Fast Feeder El Pollo Loco Puts Beef on Menu | Adweek Fast Feeder El Pollo Loco Puts Beef on Menu | Adweek
Advertisement

Fast Feeder El Pollo Loco Puts Beef on Menu

Advertisement

El Pollo Loco, which has aggressively been defending its turf this year after KFC added grilled chicken to its menu, has started offering beef dishes and is promoting them in new ads.

The Costa Mesa, Calif.-based chain, known for its signature marinated grilled chicken items, is adding steak tacos, a sirloin steak bowl and a steak cheese quesadilla.
 
“We had introduced a steak taco earlier which was initially very successful. But it was at a time when we were known just for bone-in chicken, rice and beans,” said CMO Karen Eadon, a quick-serve restaurant veteran of chains like Applebee’s and Taco Bell. “We’re now known more for our Mexican menu and steak is just a natural line extension of that.” Since then, the chain has broadened its chicken menu and is more associated with flame-grilled cooking than just chicken per se, Eadon said.

El Pollo Loco’s steak introduction is being supported by English and Spanish-language advertising, featuring flame spokescharacters with respective tag lines: “Taste the Fire” and “Light My Fire.” KKrueger Communications is El Pollo Loco's general market advertising agency, and Cruz/Kravetz:Ideas is the company's Hispanic agency of record. Both agencies are based in the L.A. area. In 2008, the chain spent $29 million on advertising, $28 million through November of 2009, excluding online, per the Nielsen Co.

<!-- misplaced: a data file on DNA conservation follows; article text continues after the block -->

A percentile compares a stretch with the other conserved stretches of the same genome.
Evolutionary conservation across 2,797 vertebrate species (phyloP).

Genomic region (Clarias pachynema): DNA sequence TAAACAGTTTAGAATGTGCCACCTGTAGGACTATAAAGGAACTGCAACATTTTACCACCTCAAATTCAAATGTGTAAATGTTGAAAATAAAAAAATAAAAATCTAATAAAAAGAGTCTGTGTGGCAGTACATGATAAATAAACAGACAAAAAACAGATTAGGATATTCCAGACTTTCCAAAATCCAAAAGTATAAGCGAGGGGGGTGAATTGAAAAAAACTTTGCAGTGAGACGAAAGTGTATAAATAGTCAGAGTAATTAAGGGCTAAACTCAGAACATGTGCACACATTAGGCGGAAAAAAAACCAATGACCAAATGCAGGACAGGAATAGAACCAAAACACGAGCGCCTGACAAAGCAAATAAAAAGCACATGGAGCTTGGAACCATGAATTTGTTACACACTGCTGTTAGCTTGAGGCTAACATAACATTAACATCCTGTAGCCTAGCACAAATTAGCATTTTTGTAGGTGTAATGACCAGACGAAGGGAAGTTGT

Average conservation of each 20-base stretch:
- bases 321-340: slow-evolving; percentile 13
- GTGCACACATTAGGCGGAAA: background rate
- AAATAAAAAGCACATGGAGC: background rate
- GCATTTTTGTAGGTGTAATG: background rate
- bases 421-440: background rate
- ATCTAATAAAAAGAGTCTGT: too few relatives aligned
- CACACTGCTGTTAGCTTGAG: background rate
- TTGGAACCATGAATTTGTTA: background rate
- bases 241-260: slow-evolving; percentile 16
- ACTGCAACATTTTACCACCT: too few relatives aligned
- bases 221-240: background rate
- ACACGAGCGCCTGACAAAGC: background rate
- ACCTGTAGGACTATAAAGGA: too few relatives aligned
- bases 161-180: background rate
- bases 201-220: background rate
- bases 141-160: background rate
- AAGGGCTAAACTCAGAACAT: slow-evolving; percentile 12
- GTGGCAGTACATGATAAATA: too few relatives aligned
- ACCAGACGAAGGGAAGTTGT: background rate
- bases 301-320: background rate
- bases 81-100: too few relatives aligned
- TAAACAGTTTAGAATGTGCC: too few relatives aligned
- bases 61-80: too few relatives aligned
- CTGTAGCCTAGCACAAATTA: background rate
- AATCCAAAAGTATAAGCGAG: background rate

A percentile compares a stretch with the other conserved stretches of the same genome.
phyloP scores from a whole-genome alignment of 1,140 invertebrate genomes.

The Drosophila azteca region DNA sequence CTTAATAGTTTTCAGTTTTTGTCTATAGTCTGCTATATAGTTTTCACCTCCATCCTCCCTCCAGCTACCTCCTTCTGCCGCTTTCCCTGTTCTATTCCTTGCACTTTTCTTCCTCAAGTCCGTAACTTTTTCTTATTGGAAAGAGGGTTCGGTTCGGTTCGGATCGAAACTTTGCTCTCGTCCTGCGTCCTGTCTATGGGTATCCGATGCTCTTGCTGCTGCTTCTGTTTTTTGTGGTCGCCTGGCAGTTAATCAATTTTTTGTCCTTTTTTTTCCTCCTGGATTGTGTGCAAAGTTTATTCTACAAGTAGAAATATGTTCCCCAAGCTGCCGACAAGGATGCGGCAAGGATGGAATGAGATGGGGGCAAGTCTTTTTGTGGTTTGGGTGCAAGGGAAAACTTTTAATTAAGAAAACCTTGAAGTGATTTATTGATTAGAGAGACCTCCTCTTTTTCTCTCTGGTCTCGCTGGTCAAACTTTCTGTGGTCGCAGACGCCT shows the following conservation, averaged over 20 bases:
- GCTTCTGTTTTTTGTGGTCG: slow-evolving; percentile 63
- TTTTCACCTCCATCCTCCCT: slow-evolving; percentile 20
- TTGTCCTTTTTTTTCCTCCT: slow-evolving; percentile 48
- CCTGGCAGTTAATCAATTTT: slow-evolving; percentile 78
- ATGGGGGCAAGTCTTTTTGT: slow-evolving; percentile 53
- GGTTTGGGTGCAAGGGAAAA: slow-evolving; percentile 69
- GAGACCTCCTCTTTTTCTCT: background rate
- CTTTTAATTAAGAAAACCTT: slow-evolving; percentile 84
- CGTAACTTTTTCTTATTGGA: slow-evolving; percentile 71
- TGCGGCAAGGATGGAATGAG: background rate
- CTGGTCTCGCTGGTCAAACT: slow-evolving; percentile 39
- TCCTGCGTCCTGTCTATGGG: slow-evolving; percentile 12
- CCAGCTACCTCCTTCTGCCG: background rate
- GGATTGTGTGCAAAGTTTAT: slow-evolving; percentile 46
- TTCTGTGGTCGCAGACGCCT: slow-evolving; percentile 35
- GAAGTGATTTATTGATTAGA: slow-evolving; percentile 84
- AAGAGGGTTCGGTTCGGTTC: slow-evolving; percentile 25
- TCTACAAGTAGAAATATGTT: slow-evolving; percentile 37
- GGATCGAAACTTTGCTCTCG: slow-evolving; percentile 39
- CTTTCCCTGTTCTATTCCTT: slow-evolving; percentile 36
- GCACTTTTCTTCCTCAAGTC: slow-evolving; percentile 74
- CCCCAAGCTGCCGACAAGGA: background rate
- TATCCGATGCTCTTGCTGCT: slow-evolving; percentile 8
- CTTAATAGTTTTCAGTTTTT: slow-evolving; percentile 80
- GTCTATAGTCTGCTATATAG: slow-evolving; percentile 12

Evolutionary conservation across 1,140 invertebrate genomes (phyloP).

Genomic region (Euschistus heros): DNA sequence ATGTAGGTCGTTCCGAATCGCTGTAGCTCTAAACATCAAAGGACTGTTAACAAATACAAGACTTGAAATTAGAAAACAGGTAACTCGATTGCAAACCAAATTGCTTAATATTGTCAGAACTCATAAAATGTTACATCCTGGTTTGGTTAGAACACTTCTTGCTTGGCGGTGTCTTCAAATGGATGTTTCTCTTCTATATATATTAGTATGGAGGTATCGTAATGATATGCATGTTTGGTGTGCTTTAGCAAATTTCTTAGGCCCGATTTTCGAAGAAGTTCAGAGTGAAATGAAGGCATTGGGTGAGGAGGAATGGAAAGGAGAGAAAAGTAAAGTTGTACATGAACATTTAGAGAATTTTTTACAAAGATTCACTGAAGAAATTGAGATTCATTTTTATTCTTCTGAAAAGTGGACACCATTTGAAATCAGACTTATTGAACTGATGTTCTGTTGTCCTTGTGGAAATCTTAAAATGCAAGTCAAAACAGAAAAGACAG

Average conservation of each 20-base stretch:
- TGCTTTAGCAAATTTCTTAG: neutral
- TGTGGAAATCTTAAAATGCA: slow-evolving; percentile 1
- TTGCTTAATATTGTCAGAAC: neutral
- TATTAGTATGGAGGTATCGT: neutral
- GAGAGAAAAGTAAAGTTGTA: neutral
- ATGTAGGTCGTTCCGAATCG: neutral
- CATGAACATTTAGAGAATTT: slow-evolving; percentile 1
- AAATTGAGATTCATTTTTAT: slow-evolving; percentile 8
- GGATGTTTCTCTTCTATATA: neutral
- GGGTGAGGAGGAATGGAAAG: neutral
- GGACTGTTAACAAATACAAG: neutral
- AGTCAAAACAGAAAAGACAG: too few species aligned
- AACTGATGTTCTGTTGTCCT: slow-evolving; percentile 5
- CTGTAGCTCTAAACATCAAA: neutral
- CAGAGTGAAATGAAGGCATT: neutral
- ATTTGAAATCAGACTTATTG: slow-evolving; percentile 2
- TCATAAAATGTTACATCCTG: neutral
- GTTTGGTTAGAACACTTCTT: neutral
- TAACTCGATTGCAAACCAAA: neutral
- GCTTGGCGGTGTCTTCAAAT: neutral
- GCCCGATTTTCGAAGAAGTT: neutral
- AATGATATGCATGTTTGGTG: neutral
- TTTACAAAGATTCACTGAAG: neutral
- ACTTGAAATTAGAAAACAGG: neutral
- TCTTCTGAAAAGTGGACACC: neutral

The addition of beef is aimed at increasing customer frequency and expanding the chain's consumer base. El Pollo Loco, originally founded in Mexico, has historically been based in California and the Southwest, but has more recently expanded into other parts of the U.S., including Atlanta, Chicago, St. Louis, Virginia, New Jersey and Connecticut.

Unlike many fast-food chains, El Pollo Loco has seen sales decline due to the tough economic climate, which hit California particularly hard. In the third quarter, same-store sales dropped 10 percent. In announcing those results, the company’s CEO Stephen Carley was blunt in his assessment of the chain's performance: "The depressed economy and disproportionately high level of unemployment in our core markets, and in particular among Hispanics, which are a key demographic for our brand, contributed to lower traffic frequency and average check."

Broadening the chain’s menu options reflects that extended reach. Said Eadon: “We’re looking for ways to make the brand more accessible to people looking for more variety."